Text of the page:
The first album BLEACH featured many rough and ready tracks, signalling a change in the music we had become accustomed to. Nirvana didn’t know how far their brand of grunge was to take them. While the album is filled with many favourite songs, ‘About A Girl’ is one necessity to start any rock playlist.

The One Everyone Knows!

Of course you know this one, this is the song that put Nirvana to the top. ‘Smells Like Teen Spirit’ was not only a massive hit worldwide, it helped make the album NEVERMIND a massive seller (over 30 million albums sold). Even Weird Al Yankovic gave this song a parody and the results were fantastic…and Kurt liked the cover too!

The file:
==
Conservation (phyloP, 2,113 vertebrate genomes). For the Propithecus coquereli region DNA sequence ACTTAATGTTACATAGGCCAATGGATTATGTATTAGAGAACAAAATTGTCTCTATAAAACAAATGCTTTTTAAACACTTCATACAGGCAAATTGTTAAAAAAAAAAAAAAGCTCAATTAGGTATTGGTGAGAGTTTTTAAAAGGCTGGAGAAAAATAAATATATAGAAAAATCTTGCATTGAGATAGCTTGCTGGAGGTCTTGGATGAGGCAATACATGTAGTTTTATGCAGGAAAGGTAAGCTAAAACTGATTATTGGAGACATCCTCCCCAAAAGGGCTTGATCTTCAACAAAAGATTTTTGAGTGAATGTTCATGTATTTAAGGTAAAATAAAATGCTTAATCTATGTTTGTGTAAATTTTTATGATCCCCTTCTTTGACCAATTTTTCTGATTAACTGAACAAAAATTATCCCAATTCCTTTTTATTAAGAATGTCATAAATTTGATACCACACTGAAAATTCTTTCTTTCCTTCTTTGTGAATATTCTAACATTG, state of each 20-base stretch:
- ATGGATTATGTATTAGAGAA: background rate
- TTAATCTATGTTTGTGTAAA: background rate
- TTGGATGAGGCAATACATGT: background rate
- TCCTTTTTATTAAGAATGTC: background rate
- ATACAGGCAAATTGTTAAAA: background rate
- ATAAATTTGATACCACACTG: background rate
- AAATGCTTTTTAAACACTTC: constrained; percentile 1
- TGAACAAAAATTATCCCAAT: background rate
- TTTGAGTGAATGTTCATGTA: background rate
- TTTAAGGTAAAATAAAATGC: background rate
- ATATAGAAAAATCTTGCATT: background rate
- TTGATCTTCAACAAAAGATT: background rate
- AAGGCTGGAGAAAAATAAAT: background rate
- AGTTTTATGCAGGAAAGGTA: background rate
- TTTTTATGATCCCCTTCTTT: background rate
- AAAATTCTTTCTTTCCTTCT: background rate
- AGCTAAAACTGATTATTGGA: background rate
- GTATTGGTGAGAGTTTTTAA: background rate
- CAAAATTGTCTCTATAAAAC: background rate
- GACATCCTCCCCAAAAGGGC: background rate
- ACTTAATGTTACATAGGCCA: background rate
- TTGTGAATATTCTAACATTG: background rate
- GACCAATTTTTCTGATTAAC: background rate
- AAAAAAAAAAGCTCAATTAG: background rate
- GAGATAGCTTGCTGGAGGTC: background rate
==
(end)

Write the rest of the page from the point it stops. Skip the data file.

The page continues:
The One With The Questionable Title!

How many bands could get away with a track called ‘Rape Me’? Not many! Have you ever dealt with censorship? It isn’t fun! This track from the IN UTERO album earned much praise for being a straightforward song and giving a great anti-rape message. Kurt would also agree that it had more meaning to him personally, but you can’t disagree with the impact this song has.

This One Makes You Rock Out!

I think it has already been said that Nirvana created many great songs. After originally making ‘Lithium’ for a follow-up on their independent label, they eventually re-recorded it for 1991’s NEVERMIND. Kurt said that there was a lot of fictionalised elements in the song, but he did also use real experiences in the album. Plus, it is so damn good!